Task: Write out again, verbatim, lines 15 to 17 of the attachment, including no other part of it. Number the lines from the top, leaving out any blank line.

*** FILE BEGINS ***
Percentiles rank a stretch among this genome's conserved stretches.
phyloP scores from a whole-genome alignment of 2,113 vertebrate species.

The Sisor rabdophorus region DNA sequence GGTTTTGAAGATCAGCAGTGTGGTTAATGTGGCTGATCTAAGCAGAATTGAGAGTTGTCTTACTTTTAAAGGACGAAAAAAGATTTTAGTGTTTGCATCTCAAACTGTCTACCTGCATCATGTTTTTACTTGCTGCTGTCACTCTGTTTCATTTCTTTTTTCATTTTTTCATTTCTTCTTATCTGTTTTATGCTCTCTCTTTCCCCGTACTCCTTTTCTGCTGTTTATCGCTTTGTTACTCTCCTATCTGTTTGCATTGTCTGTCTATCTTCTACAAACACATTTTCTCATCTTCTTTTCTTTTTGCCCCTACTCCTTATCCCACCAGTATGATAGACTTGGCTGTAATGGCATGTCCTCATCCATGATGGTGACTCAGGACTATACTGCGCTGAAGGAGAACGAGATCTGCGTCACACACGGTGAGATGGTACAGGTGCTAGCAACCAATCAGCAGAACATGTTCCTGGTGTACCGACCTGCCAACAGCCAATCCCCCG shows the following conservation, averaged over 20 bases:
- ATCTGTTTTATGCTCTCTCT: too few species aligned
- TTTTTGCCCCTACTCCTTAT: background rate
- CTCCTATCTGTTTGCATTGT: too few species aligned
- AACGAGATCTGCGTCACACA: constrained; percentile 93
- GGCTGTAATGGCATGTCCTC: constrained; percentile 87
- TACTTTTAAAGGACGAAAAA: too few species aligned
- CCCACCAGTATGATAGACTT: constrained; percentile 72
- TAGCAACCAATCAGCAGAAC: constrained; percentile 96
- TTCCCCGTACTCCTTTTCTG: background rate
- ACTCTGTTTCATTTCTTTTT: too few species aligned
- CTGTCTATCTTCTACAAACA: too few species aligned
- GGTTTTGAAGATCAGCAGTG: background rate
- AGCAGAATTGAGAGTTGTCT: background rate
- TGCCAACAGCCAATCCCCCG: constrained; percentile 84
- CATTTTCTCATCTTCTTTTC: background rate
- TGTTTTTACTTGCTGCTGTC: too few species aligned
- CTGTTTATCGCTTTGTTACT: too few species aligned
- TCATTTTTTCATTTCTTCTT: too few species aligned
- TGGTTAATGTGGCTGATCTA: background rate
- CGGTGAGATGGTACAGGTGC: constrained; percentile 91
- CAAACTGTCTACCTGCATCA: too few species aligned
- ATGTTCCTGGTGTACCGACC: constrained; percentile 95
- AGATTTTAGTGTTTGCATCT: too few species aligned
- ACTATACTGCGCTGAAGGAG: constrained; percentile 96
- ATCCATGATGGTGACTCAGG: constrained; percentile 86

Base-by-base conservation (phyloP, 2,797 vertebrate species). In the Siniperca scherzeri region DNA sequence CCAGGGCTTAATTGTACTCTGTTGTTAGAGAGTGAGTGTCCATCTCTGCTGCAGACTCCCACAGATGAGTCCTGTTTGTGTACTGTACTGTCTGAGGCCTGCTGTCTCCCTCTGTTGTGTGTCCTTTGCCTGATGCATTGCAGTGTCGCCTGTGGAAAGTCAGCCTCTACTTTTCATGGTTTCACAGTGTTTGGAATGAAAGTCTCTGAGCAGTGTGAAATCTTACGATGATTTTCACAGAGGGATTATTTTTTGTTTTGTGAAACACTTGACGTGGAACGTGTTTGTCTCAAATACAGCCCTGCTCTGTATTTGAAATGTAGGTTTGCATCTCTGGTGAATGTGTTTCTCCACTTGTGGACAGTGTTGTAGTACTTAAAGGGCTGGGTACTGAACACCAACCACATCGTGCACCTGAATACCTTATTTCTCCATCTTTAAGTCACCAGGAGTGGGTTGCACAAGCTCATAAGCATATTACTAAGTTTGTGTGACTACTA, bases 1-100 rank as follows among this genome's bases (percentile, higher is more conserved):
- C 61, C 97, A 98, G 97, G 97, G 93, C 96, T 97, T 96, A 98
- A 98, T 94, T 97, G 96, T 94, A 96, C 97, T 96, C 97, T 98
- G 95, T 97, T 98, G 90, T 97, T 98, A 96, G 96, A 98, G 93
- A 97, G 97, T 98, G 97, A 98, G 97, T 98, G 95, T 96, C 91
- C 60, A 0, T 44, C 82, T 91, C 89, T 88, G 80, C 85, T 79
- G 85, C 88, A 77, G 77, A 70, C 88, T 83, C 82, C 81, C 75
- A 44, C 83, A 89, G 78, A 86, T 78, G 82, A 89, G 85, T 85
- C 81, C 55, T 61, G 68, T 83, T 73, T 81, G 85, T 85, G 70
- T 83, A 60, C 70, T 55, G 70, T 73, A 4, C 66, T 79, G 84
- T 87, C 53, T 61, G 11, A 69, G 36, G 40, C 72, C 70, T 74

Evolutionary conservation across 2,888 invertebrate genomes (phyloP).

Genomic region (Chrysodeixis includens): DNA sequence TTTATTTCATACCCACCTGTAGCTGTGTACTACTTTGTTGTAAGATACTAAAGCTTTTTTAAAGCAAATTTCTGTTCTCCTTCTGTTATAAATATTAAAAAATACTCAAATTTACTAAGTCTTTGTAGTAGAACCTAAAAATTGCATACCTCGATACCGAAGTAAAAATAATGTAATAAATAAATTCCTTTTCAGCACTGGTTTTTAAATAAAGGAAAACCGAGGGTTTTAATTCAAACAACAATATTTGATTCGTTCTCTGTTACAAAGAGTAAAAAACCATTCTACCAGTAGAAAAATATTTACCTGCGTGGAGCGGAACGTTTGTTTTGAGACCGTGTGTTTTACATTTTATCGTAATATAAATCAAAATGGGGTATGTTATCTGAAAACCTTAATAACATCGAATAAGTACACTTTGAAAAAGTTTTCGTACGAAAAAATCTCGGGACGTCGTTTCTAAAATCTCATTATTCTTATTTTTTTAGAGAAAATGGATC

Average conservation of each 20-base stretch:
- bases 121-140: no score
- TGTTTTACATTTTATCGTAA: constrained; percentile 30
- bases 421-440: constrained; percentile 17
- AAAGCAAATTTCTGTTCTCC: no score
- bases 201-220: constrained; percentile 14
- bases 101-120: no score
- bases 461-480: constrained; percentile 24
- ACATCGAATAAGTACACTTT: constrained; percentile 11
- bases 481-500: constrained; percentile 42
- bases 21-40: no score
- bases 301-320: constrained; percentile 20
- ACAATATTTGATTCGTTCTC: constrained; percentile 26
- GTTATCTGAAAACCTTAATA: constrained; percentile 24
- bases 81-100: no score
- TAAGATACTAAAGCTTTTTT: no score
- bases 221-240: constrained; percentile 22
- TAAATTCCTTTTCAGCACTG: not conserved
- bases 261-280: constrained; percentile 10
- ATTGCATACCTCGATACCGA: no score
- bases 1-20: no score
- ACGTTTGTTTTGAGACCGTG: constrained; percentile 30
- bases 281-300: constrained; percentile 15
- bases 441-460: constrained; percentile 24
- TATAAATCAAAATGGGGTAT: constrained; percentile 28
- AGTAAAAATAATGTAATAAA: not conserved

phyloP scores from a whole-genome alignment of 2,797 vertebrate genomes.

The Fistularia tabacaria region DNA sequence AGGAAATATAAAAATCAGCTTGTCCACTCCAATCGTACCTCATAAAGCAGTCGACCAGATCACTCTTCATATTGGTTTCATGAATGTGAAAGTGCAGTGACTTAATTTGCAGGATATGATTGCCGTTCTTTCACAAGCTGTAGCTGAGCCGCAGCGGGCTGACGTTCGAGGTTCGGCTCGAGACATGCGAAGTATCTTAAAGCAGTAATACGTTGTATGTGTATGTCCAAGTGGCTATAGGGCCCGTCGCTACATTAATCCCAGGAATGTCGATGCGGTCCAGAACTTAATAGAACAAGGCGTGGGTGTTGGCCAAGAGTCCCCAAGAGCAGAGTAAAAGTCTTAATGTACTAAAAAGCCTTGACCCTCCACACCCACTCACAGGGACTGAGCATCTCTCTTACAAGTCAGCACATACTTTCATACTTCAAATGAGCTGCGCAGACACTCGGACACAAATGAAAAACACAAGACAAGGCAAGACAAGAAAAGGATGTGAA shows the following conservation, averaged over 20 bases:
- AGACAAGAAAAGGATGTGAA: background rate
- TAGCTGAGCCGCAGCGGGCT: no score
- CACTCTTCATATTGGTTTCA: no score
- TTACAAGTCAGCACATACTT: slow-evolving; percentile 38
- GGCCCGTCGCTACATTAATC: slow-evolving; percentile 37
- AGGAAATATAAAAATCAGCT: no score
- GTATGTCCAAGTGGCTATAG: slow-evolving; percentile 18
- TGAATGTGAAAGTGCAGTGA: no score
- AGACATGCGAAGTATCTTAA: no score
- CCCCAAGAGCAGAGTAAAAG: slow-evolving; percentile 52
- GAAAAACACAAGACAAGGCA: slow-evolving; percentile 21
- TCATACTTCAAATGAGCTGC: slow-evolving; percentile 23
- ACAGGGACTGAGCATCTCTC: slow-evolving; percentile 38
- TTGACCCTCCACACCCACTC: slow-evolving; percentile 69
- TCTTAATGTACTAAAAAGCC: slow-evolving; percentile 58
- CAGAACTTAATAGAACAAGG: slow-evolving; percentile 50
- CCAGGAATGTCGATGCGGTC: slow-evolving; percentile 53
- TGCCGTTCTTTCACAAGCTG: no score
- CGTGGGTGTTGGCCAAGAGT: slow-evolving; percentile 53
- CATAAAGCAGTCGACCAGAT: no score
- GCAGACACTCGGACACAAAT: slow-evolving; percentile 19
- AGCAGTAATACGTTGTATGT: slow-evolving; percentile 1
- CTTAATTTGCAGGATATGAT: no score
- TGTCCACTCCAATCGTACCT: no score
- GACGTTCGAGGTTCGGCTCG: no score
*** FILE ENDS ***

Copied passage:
- GGTTTTGAAGATCAGCAGTG: background rate
- AGCAGAATTGAGAGTTGTCT: background rate
- TGCCAACAGCCAATCCCCCG: constrained; percentile 84